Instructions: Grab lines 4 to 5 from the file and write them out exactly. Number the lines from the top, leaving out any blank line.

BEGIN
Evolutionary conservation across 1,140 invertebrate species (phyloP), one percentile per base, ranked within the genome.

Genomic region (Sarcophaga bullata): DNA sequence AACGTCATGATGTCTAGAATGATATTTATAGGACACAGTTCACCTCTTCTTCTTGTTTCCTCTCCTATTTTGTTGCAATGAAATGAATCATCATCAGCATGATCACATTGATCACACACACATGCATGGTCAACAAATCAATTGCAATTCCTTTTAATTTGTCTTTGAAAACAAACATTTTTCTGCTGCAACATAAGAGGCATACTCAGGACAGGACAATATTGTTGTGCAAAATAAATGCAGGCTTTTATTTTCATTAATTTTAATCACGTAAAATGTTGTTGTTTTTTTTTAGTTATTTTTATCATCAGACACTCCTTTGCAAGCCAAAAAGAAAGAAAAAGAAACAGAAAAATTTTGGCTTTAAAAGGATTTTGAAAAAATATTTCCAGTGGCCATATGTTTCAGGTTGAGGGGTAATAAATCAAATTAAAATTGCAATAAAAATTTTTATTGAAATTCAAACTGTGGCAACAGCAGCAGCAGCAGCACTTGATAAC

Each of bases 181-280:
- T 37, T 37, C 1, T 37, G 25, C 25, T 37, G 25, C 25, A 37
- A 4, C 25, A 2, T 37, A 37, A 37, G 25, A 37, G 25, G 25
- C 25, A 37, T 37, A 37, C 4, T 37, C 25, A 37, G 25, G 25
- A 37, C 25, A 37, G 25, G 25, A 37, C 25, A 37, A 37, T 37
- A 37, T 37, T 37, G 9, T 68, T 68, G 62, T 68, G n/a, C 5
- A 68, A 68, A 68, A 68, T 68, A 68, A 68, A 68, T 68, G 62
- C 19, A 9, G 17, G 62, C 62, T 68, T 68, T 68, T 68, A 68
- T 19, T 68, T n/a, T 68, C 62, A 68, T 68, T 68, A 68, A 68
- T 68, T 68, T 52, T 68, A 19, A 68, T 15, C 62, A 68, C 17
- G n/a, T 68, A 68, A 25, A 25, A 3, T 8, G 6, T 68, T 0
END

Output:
- T 37, T 37, C 1, T 37, G 25, C 25, T 37, G 25, C 25, A 37
- A 4, C 25, A 2, T 37, A 37, A 37, G 25, A 37, G 25, G 25